Even Joseph Stiglitz, the World Bank's Chief Economist and Vice President, in January, 1998 called their structural adjustment HIPC initiative misguided10, calling for a more humble approach to macro-economics and a commitment to honor promises made in social sectors. People have become disgruntled at the initiative claiming that the program is more in the interests of the creditors11 than the debtors.
And at the end of 1999, Joesph Stiglitz stepped down as the former Chief Economist of the World Bank renewing his previous criticisms12 of the World Bank and IMF saying that it was not open and transparent enough, especially to additional viewpoints and the positions of the developing countries. In his own words, The policy of imposing conditions on countries seeking economic aid had failed.
The most senior finance minister in Britain, Gordon Brown also admitted that debt needs to be cut back and it is a major cause of poverty, injustice and even a barrier to peace in some areas of the world13. This is fairly significant as Britain has been a key player in the world financial institutions, from its colonial history to modern economic strength and world influence.
The IMF has attempted to provide deeper, broader and faster debt relief with their enhanced HIPC debt initiative. Unfortunately though the same old problems of forcing poor countries' economic policies to be dictated by the IMF remains unchanged14.
As well as the above links, the following provide more in-depth information, about the HIPC initiative and its criticisms:
The Transfer of Wealth;16 Debt and the making of a Global South, a publication of Focus on the Global South, October 2000, Chapters 2 and 4. (You will need to download17 the Adobe Acrobat reader to read the online PDF version, if you have not already got it.)
What I learned at the world economic crisis. The Insider18 by Joseph Stiglitz, former Chief Economist of the World Bank, harshly criticizes the IMF.
This report19 from Oxfam, about debt, the IMF, the Heavily Indebted Poor Countries Initiative etc. shows that even though there has been some effort to do something, not enough is being done.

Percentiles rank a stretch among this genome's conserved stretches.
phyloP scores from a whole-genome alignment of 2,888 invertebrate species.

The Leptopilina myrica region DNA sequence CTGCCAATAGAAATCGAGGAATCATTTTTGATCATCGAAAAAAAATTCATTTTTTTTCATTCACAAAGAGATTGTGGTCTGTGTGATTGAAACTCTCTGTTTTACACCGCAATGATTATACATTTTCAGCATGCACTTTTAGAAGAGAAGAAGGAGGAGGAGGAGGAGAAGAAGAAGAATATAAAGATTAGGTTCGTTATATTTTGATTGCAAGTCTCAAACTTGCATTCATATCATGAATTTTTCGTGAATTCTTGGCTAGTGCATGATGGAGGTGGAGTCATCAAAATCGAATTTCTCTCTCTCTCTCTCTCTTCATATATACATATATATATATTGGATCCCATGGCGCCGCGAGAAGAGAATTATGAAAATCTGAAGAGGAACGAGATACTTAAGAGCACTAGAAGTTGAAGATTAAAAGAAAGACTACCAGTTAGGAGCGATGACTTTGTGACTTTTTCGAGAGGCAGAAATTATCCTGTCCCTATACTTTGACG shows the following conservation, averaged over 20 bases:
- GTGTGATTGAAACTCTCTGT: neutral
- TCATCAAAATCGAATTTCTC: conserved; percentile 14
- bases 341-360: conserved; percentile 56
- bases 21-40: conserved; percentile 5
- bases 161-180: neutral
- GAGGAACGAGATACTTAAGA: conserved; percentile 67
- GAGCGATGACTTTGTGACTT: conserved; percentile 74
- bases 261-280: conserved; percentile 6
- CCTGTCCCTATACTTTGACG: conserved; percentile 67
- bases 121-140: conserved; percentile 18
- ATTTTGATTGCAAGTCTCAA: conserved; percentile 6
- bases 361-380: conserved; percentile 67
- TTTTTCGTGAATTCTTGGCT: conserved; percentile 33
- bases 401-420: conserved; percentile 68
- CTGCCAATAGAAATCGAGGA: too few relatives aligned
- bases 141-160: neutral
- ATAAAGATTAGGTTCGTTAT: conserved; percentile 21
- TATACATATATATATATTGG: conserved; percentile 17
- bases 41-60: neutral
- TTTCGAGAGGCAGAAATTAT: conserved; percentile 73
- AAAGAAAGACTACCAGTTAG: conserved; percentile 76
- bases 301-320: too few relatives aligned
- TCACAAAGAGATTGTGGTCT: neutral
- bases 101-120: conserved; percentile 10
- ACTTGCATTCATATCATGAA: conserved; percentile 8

Reality Check: the need for deeper debt cancellation and the fight against HIV/AIDS20 A report by Drop the Debt, contains an independent audit of World Bank and IMF accounts which show they can afford to cover the costs without damaging their ability to function.
The Challenge of Maintaining Long-Term External Debt Sustainability21 by the World Bank and IMF, April 20, 2001. (You need the Adobe Acrobat reader22 installed to read PDF documents.) This report admits that the HIPC debt package will provide an end to the debt crisis for the countries involved. Amongst other things, it points out that the amount of debt that is reduced is not that much.
Foot-Dragging on Foreign Debt23 from the South Centre provides additional critique of the HIPC initiative and the Poverty Strategy Papers (PRSP) from the IMF and World Bank, to replace the flawed Structural Adjustment Programs.
Debt reduction for poverty eradication in the least developed countries24 provides analysis and recommendations on debt of least developed countries and the impacts of HIPC.
Kicking the Habit; Finding a lasting solution to addictive lending and borrowing and its corrupting side-effects25 by Joseph Hanlon and Ann Pettifor, Jubilee Research, March 2000, looks at the impact of misused lending and spending, as well as the issue of corruption.